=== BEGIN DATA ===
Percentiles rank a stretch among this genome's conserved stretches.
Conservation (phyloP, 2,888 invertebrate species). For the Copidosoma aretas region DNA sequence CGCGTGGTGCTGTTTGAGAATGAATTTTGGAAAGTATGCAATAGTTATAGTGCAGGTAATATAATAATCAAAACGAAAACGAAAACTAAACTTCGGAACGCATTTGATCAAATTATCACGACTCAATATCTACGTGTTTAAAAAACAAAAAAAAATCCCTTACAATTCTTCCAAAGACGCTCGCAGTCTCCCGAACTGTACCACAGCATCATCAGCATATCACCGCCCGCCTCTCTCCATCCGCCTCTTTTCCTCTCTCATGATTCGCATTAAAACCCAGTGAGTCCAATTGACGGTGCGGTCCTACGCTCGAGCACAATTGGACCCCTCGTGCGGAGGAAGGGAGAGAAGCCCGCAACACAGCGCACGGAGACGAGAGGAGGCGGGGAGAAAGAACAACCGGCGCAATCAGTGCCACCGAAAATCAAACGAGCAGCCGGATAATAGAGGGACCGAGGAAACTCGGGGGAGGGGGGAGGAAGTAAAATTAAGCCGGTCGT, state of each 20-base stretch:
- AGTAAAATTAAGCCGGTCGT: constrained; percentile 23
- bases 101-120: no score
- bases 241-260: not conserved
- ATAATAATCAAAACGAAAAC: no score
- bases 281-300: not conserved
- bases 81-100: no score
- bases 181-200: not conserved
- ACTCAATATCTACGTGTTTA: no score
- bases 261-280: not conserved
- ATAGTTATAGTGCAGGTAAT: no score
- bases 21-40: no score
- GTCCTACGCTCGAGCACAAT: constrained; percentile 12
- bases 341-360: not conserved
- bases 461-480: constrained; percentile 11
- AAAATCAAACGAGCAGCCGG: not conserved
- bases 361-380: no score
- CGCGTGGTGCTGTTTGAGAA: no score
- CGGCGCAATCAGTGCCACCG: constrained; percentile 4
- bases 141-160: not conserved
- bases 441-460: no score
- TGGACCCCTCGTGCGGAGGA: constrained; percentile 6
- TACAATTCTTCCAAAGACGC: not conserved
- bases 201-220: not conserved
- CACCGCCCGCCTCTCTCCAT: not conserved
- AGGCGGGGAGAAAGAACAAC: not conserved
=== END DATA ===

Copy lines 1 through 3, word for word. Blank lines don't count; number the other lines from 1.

Percentiles rank a stretch among this genome's conserved stretches.
Conservation (phyloP, 2,888 invertebrate species). For the Copidosoma aretas region DNA sequence CGCGTGGTGCTGTTTGAGAATGAATTTTGGAAAGTATGCAATAGTTATAGTGCAGGTAATATAATAATCAAAACGAAAACGAAAACTAAACTTCGGAACGCATTTGATCAAATTATCACGACTCAATATCTACGTGTTTAAAAAACAAAAAAAAATCCCTTACAATTCTTCCAAAGACGCTCGCAGTCTCCCGAACTGTACCACAGCATCATCAGCATATCACCGCCCGCCTCTCTCCATCCGCCTCTTTTCCTCTCTCATGATTCGCATTAAAACCCAGTGAGTCCAATTGACGGTGCGGTCCTACGCTCGAGCACAATTGGACCCCTCGTGCGGAGGAAGGGAGAGAAGCCCGCAACACAGCGCACGGAGACGAGAGGAGGCGGGGAGAAAGAACAACCGGCGCAATCAGTGCCACCGAAAATCAAACGAGCAGCCGGATAATAGAGGGACCGAGGAAACTCGGGGGAGGGGGGAGGAAGTAAAATTAAGCCGGTCGT, state of each 20-base stretch:
- AGTAAAATTAAGCCGGTCGT: constrained; percentile 23